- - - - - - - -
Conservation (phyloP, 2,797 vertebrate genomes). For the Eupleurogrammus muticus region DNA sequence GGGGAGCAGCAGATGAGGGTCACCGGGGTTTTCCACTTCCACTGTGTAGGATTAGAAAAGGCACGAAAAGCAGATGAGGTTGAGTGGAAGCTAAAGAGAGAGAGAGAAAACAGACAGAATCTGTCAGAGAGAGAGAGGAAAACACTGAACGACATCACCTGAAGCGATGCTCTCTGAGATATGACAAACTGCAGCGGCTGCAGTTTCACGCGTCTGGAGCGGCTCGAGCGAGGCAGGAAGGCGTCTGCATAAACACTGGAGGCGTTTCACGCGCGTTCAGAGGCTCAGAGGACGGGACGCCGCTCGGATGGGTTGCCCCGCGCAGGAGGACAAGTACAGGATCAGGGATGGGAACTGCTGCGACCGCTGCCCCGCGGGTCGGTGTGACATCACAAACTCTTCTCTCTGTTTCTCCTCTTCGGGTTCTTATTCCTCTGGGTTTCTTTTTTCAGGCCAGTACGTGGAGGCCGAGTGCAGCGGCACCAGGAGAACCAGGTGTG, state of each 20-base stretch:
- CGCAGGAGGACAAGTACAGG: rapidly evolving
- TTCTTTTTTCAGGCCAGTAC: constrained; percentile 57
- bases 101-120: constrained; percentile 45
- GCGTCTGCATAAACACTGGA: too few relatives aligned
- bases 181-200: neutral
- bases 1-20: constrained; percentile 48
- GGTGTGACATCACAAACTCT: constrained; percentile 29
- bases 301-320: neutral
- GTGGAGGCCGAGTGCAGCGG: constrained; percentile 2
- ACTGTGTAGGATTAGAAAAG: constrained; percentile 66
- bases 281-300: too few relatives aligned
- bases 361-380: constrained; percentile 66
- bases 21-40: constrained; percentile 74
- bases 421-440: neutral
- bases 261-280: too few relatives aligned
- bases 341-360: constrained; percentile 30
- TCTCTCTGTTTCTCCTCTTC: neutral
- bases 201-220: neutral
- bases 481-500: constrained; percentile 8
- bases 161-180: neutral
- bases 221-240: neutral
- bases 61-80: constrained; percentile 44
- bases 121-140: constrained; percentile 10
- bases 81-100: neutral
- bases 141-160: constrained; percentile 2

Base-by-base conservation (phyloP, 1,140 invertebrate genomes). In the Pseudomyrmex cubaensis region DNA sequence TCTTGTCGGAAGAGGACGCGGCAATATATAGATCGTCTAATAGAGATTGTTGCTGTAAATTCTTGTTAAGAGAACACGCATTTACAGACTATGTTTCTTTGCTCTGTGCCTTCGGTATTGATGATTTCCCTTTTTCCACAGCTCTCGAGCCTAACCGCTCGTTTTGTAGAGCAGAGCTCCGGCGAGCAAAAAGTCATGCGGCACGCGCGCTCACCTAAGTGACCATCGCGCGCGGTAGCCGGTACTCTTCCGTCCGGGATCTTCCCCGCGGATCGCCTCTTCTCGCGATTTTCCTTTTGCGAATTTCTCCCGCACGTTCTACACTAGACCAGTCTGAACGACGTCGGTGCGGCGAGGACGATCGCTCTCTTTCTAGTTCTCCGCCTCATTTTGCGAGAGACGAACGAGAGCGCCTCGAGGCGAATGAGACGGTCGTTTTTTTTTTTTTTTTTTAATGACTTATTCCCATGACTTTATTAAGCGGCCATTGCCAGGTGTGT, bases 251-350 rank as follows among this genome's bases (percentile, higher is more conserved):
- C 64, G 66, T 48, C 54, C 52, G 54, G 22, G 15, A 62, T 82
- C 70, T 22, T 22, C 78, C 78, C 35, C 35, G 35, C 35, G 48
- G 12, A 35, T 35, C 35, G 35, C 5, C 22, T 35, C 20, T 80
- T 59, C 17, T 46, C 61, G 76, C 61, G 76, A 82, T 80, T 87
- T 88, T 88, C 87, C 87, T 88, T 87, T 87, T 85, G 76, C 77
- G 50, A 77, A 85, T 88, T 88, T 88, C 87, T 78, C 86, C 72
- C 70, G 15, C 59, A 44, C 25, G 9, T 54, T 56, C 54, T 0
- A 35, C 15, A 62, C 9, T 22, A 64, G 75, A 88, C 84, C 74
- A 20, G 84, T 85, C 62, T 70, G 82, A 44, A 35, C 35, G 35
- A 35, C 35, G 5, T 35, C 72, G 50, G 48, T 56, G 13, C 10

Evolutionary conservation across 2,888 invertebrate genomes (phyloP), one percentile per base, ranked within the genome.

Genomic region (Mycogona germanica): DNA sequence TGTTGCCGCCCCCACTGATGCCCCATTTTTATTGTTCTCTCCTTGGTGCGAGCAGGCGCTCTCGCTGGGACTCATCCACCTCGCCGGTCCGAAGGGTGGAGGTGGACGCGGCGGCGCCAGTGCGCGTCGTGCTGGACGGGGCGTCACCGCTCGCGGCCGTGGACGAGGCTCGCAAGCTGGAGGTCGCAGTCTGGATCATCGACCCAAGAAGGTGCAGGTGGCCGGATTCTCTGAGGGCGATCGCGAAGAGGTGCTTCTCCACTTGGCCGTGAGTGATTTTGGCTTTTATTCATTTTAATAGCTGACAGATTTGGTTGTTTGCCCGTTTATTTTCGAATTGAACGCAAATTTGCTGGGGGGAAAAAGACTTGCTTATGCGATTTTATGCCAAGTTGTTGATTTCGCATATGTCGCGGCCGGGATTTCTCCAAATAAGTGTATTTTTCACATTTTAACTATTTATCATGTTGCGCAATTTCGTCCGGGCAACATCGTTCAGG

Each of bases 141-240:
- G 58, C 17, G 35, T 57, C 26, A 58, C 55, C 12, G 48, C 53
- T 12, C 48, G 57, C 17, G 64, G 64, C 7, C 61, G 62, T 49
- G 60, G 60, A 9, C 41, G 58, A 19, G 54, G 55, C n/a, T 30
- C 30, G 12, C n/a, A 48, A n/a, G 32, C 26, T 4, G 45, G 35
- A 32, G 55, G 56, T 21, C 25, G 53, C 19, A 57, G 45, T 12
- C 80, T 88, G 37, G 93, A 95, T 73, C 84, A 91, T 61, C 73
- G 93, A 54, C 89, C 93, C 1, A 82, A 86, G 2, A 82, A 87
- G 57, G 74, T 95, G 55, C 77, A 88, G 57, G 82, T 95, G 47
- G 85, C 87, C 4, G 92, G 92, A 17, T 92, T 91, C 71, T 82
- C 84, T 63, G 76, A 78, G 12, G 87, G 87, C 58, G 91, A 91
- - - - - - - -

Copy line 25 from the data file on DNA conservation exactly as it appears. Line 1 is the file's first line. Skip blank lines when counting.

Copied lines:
- bases 81-100: neutral